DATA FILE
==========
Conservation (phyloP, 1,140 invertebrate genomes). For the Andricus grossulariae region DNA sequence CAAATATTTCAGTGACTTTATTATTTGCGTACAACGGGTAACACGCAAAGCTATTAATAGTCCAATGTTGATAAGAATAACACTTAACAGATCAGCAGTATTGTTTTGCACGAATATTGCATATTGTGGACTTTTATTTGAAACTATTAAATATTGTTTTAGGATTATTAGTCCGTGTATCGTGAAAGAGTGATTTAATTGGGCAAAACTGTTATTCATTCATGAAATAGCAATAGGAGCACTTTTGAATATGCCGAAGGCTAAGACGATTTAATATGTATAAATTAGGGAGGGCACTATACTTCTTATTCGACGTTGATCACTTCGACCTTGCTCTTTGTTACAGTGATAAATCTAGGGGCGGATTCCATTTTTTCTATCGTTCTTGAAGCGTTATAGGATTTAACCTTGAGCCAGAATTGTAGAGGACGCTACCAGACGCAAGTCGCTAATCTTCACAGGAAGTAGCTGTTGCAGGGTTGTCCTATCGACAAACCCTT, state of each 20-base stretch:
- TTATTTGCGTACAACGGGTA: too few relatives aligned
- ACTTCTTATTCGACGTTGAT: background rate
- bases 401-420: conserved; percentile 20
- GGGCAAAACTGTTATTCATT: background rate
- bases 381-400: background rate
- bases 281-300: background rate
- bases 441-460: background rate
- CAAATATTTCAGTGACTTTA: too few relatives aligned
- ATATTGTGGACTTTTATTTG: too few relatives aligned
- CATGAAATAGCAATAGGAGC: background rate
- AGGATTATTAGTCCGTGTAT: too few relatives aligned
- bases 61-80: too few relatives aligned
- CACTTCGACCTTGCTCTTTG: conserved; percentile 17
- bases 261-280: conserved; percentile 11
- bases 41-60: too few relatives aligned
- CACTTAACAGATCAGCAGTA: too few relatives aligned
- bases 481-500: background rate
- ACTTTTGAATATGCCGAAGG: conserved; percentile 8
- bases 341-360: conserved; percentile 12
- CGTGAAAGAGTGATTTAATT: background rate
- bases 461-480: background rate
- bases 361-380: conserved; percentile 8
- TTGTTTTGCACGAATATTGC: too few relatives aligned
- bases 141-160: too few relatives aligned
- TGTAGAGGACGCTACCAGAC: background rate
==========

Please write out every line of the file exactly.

Conservation (phyloP, 1,140 invertebrate genomes). For the Andricus grossulariae region DNA sequence CAAATATTTCAGTGACTTTATTATTTGCGTACAACGGGTAACACGCAAAGCTATTAATAGTCCAATGTTGATAAGAATAACACTTAACAGATCAGCAGTATTGTTTTGCACGAATATTGCATATTGTGGACTTTTATTTGAAACTATTAAATATTGTTTTAGGATTATTAGTCCGTGTATCGTGAAAGAGTGATTTAATTGGGCAAAACTGTTATTCATTCATGAAATAGCAATAGGAGCACTTTTGAATATGCCGAAGGCTAAGACGATTTAATATGTATAAATTAGGGAGGGCACTATACTTCTTATTCGACGTTGATCACTTCGACCTTGCTCTTTGTTACAGTGATAAATCTAGGGGCGGATTCCATTTTTTCTATCGTTCTTGAAGCGTTATAGGATTTAACCTTGAGCCAGAATTGTAGAGGACGCTACCAGACGCAAGTCGCTAATCTTCACAGGAAGTAGCTGTTGCAGGGTTGTCCTATCGACAAACCCTT, state of each 20-base stretch:
- TTATTTGCGTACAACGGGTA: too few relatives aligned
- ACTTCTTATTCGACGTTGAT: background rate
- bases 401-420: conserved; percentile 20
- GGGCAAAACTGTTATTCATT: background rate
- bases 381-400: background rate
- bases 281-300: background rate
- bases 441-460: background rate
- CAAATATTTCAGTGACTTTA: too few relatives aligned
- ATATTGTGGACTTTTATTTG: too few relatives aligned
- CATGAAATAGCAATAGGAGC: background rate
- AGGATTATTAGTCCGTGTAT: too few relatives aligned
- bases 61-80: too few relatives aligned
- CACTTCGACCTTGCTCTTTG: conserved; percentile 17
- bases 261-280: conserved; percentile 11
- bases 41-60: too few relatives aligned
- CACTTAACAGATCAGCAGTA: too few relatives aligned
- bases 481-500: background rate
- ACTTTTGAATATGCCGAAGG: conserved; percentile 8
- bases 341-360: conserved; percentile 12
- CGTGAAAGAGTGATTTAATT: background rate
- bases 461-480: background rate
- bases 361-380: conserved; percentile 8
- TTGTTTTGCACGAATATTGC: too few relatives aligned
- bases 141-160: too few relatives aligned
- TGTAGAGGACGCTACCAGAC: background rate